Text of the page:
On 2nd October, Balian handed the keys of Tower of David, a great citadel in Jerusalem, to Slaldin. The citizens marched in columns and left the city. Balian accompanied the last leaving group and went to Tripoli, where he joined his family.
Balian in Tripoli
After handing over Jerusalem to Saladin and his army, Balian went to Tripoli. There he was reunited with his wife Maria and children. The question for the ascension of the throne remained, and Balian pushed for Isabella. Even though Jerusalem was not in their hands, the people needed a figure to look up to.
As Isabella’s husband did not want her to get the throne, Balian thought that it would be best if they got the marriage annulled. The Archbishop of Pisa annulled Isabella’s marriage to Humphrey.
The best option for Isabella was to marry Conrad of Montferrat. Even after the marriage, the succession was delayed because of the interference of external forces.
The arrival of Richard I of England and Philip II of France prolonged the coronation of Isabella because they initiated the third crusade. Richard supported the previous King, Guy, while Philip supported Conrad, Isabella’s husband.
On 2 April 1192, Conrad was assassinated while Isabella was expecting her first child. She married Henry II of Champagne a week later to save her status.
Balian became an advisor to Richard. He also goes on to later help settle the third crusade and bring peace between Richard and Saladin. The treaty stated that Ibelin would be under Saladin’s control, but other coastal towns would be given back to Christians. Because of this treaty, Saladin gifted Balian a castle in Caymont and other sites as a good gesture and gratitude.
The Legacy of Balian of Ibelin
Around 1194, Balian vanished from history. It is when he is presumed to have died of natural causes. But it might be true that he went out on a diplomatic trip to some country or was helping his nephews and nieces in Cyprus. Whenever Balian of Ibelin must have died, he surely left a mark on history.
His two sons, John and Philip, filled his shoes and carried the name of the family. John was appointed as the constable of Jerusalem in 1198 and later Lord of Beirut and the Regent of Jerusalem from 1205 to 1210. Philip became the regent to the King of Cyprus from 1218 to 1227.
Balian had two daughters, Helvis and Margaret, and a stepdaughter, Isabella. Both of his daughters went to marry in rich and well-known households.
Maria, the wife of Balian, is reported to have died in 1217. The history and literature do not portray Maria as a sane woman but rather describe her as godless and cruel.
The reason for such publicity is surely her determination to see her daughter, Isabella, on the throne. Nevertheless, she described her as a good wife to Balian and a good mother to Isabella, John, Philip, Margaret, and Helvis.
Because of Balian and his sons and daughters, the name of the Ibelin family spread from Jerusalem to the Latin states of the Mediterranean. The Ibelin family started from Barisan and was still one of the most famous families three hundred years later.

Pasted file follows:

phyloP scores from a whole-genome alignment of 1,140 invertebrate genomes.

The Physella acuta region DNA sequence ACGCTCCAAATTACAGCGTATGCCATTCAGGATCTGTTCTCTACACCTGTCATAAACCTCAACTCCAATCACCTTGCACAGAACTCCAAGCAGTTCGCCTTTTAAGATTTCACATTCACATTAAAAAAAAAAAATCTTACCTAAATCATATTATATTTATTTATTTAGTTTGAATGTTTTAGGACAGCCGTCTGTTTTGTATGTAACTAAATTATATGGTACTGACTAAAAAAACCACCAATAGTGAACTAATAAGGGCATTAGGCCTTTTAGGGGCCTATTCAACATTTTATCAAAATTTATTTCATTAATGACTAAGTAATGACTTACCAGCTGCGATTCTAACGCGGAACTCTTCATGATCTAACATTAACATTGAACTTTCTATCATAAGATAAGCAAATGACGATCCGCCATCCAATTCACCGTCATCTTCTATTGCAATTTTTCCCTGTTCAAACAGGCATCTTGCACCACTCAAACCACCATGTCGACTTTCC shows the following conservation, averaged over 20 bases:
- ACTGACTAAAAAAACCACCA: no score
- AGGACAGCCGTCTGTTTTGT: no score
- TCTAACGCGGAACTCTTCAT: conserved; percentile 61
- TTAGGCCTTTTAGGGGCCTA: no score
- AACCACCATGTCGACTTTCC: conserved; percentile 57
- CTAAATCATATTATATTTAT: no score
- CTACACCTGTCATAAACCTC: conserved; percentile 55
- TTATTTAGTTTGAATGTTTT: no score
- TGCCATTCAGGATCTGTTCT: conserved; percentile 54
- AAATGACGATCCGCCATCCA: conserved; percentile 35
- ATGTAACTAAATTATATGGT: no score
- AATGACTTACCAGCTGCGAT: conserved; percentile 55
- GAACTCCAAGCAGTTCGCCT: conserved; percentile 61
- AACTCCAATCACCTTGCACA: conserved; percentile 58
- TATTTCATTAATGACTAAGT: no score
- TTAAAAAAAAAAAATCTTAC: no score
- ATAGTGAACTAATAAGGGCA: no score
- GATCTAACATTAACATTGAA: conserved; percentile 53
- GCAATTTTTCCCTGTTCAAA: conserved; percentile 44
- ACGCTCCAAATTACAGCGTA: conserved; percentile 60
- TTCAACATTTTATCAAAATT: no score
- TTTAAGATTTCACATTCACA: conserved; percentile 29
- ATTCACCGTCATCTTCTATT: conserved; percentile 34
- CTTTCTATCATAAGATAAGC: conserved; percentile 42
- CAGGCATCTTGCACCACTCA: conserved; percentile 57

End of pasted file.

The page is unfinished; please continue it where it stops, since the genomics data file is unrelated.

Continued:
Balian became a common name after his demise. This name can be seen at various places in later history. His daughter, Helvis, named her first son Balian. Lian’s son John also named one of his sons, Balian.
Balian of Ibelin: Arts and Literature
Balian of Ibelin and his storyline has been widely used in historical movies in Hollywood and European cinema. A 2015 Hollywood film, Kingdom of Hearts, touches the story of Balian of Ibelin. Many writers have written award-winning books on his life. The most acclaimed book written in his name is Knight of Jerusalem by Helena P. Schrader.
Balian of Ibelin is surely an important leader and diplomatic figure of the 12th century. His decisions, alliances, and sheer will to succeed surely changed the course of Jerusalem, Cyprus, and the crusades. He stands tall to all the titles given to him, like the Defender of Jerusalem or the Knight of Jerusalem.
Here are the key points of Balian’s legacy:
- Balian of Ibelin was a crusader in the Kingdom of Jerusalem in the 12th century.
- He was the son of Barisan of Ibelin and Helvis of Ramla.
- He married Maria Comnena, the widow of King Amalric.
- Balian had one stepdaughter, Isabella, and four other children, two sons, John and Philip, and two daughters, Helvis and Margaret
- He played very important diplomatic roles between the Crusaders and the Muslim army under Saladin
- His loyalty towards his family is commendable
- Mayer, Hans Eberhard. “Ibelin versus Ibelin: The Struggle for the Regency of Jerusalem1253-1258.” Proceedings of the American Philosophical Society, vol. 122, no. 1, American Philosophical Society, 1978, pp. 25–57, http://www.jstor.org/stable/986261.
- Chronicle of the Third Crusade, a Translation of Itinerarium Peregrinorum et Gesta Regis Ricardi, translated by Helen J. Nicholson. Ashgate, 1997.